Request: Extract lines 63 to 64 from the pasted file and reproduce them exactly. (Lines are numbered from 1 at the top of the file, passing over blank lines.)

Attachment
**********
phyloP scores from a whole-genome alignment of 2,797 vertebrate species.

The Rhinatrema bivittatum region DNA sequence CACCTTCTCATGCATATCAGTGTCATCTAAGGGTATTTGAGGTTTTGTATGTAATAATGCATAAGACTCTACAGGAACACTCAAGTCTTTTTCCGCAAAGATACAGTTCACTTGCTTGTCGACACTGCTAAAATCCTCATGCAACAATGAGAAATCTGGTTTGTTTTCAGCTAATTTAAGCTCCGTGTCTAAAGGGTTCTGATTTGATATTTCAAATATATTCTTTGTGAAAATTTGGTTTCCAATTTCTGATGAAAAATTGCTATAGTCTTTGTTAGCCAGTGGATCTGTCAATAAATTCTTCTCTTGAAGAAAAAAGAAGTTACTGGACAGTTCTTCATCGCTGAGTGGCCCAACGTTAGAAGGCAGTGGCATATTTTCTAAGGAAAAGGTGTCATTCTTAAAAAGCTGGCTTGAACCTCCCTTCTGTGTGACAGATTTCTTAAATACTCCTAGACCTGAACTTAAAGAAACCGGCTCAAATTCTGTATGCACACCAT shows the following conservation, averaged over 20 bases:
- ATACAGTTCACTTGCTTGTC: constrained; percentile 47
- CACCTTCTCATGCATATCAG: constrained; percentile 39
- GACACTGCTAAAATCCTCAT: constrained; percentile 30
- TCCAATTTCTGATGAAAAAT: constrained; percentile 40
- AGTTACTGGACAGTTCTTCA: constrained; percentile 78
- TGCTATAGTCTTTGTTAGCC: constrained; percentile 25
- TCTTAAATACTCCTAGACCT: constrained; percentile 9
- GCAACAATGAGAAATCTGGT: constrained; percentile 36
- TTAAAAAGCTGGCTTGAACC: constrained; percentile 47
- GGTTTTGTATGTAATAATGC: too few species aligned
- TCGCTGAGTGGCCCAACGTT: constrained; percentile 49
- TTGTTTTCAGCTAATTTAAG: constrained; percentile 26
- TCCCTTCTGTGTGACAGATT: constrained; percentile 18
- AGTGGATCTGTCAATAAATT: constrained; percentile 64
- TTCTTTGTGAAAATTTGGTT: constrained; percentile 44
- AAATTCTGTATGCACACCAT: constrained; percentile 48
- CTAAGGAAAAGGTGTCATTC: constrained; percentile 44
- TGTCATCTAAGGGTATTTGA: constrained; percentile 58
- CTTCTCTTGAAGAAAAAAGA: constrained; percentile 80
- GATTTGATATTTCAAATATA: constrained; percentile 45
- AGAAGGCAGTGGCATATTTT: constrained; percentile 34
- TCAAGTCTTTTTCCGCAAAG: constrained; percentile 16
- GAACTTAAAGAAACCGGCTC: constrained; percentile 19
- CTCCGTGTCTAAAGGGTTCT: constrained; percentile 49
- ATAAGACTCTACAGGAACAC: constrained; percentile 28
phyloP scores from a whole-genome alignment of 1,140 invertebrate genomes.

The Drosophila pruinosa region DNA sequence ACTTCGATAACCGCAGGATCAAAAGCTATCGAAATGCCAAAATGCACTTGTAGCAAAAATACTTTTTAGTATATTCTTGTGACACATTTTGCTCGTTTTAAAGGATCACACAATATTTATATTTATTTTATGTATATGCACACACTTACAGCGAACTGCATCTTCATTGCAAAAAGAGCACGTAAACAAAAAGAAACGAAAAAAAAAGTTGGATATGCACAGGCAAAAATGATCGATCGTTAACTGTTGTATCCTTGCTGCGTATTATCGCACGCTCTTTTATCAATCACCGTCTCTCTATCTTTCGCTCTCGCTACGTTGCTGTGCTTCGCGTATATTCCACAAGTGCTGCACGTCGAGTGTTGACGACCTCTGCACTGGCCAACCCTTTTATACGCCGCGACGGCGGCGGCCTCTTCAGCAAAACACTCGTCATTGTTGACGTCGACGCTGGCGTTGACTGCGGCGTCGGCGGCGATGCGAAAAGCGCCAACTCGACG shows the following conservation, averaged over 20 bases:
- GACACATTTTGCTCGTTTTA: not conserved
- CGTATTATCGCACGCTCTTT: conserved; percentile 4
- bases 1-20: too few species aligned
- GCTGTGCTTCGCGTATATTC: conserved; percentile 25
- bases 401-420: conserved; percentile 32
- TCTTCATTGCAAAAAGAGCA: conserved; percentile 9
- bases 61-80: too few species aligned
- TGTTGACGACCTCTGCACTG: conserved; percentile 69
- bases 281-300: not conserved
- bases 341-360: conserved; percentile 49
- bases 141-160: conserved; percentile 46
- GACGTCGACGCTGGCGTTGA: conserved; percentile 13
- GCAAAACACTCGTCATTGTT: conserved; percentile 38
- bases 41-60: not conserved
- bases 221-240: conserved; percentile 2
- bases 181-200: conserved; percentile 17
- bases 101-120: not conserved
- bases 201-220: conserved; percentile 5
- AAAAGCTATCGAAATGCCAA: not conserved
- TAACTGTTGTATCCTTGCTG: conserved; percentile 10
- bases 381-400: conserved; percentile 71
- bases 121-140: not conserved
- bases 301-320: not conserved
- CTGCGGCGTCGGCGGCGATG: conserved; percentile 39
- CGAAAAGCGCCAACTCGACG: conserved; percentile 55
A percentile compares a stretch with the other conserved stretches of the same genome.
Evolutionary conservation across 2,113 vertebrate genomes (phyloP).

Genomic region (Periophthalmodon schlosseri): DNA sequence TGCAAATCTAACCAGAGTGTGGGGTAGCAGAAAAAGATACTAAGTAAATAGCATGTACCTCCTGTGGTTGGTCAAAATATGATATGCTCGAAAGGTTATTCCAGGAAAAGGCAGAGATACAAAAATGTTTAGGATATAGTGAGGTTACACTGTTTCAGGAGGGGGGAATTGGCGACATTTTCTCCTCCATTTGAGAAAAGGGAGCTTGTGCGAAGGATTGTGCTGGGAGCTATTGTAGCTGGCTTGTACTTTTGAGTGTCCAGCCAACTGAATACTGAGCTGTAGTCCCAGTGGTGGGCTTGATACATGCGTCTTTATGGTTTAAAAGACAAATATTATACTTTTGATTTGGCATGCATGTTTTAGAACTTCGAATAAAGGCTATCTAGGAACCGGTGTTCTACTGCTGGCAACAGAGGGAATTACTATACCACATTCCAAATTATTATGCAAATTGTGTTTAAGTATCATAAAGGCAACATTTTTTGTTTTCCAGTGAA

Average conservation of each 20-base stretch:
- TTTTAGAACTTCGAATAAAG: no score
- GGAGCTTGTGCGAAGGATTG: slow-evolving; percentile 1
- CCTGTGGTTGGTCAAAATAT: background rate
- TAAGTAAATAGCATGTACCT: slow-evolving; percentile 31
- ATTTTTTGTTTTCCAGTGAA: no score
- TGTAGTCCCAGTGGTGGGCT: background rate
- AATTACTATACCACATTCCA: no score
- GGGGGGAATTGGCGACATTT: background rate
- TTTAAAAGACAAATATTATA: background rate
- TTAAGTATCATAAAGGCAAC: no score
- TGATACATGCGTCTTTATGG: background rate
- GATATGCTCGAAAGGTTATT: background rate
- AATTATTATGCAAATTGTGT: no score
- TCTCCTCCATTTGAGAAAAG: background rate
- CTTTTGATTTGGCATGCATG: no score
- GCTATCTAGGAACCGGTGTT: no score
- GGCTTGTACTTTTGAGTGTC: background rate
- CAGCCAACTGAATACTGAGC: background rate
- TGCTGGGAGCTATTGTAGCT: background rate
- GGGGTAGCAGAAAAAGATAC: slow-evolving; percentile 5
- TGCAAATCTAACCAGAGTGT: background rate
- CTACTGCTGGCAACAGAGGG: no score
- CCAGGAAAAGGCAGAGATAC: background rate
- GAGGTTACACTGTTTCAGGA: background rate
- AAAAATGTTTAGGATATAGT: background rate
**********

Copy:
- ATTTTTTGTTTTCCAGTGAA: no score
- TGTAGTCCCAGTGGTGGGCT: background rate